Wednesday, July 8, 2015

State Budget Reflects Senate Republican Caucus Policy Initiatives

MBTA Reform, Olympic Games Spending Freeze & Insurance Surcharge

Boston-   Key policy reforms initiated by the Senate Republican Caucus are contained in the Fiscal Year 2016 annual state budget now moving to Governor Charlie Baker’s desk.
Major reform elements included in the final version of the budget are expected to produce a sweeping overhaul of the troubled MBTA.  In February, as winter storms continued to expose management and maintenance gaps, members of the Senate Republican caucus filed legislation to move the failing agency under the auspices of a Fiscal Control and Management Board, a change which would create a stronger line of accountability to Governor Charlie Baker.  The Senate, in May, ultimately unanimously approved the reform plan proposed by Senate Minority Leader Bruce Tarr (R-Gloucester). Bi-partisan support, following collaboration with Senate Transportation Committee Chairman Tom McGee, grew into a unanimous vote of the Senate.

“For far too long, the management at the T allowed the system to fail, a grave disservice to their riders, taxpayers, and our economy.  By adopting the amendment with bi-partisan support, the Senate created momentum to the idea of giving Governor Baker the tools he needs to begin to end the hardship that the T has generated, pursue greater efficiencies, and restore faith with those who pay the bills,” said Senator Tarr.
Vinny deMacedo (R-Plymouth), the Senate Republican member of the budget negotiating committee added, “We were honored to share what we believe is a common sense approach to governing. We lived within our fiscal means, we tackled challenging issues by giving the Administration the tools necessary to govern effectively and we address the most significant challenges that we as a Commonwealth face.”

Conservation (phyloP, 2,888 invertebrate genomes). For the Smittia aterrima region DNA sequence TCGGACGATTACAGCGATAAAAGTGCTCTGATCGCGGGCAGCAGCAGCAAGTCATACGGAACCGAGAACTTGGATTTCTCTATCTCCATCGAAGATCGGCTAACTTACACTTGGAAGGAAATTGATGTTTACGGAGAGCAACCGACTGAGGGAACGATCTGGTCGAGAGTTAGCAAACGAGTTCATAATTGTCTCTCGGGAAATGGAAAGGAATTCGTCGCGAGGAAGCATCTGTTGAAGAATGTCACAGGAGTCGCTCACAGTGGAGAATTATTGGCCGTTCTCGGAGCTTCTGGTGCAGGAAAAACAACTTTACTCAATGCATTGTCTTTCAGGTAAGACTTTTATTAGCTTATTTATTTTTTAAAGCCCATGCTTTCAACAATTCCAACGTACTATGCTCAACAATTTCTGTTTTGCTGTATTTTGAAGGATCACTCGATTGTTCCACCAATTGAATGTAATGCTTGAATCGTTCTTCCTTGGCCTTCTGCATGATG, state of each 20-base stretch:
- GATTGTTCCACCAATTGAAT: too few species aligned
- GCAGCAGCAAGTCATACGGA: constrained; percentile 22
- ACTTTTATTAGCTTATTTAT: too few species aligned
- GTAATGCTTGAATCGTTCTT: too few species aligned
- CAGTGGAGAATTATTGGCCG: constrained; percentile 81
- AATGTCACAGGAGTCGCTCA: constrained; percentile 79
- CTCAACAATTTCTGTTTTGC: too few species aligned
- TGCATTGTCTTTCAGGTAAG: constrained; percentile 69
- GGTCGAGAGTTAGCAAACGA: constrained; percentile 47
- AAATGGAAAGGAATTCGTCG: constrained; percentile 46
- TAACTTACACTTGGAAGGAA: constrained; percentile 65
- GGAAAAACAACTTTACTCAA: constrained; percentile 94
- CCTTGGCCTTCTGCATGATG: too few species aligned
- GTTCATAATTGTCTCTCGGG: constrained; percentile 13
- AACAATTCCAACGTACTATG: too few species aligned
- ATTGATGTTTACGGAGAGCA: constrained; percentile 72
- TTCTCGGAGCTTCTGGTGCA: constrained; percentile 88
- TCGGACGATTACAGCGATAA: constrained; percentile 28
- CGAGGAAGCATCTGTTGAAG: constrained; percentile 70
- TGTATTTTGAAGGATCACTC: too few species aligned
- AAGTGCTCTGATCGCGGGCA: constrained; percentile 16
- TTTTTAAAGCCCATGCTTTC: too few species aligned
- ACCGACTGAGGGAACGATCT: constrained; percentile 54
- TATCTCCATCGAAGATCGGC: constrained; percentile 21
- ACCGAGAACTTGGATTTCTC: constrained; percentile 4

Components of the MBTA control board include:
  • Securing financial and performance stability of the MBTA;
  • Implementing uniform budget and planning guidelines and procedures for all departments;
  • MBTA fare protections for riders;
  • Inspector General required to review service and procurement contracts;
  • Executing capital budgets and borrowing authorizations to finance or refinance any debt;
  • Maintaining authority to appoint, remove, supervise, and control all MBTA employees and personnel matters;
  • Developing a long range plan for MBTA financial and structural sustainability; and
  • Accountability measures including requiring the filing of a quarterly report to the House and Senate Committees on Ways and Means detailing revenues and expenses.
In addition to the control board, the final budget includes targeted relief from an anti-privatization law that has obstructed savings and reform.  A temporary suspension of the so-called Pacheco law is expected to provide the MBTA with project and maintenance savings and greater program efficiencies otherwise not available. Independent budget and policy experts have suggested that the Pacheco law has resulted in added costs of hundreds of millions of dollars.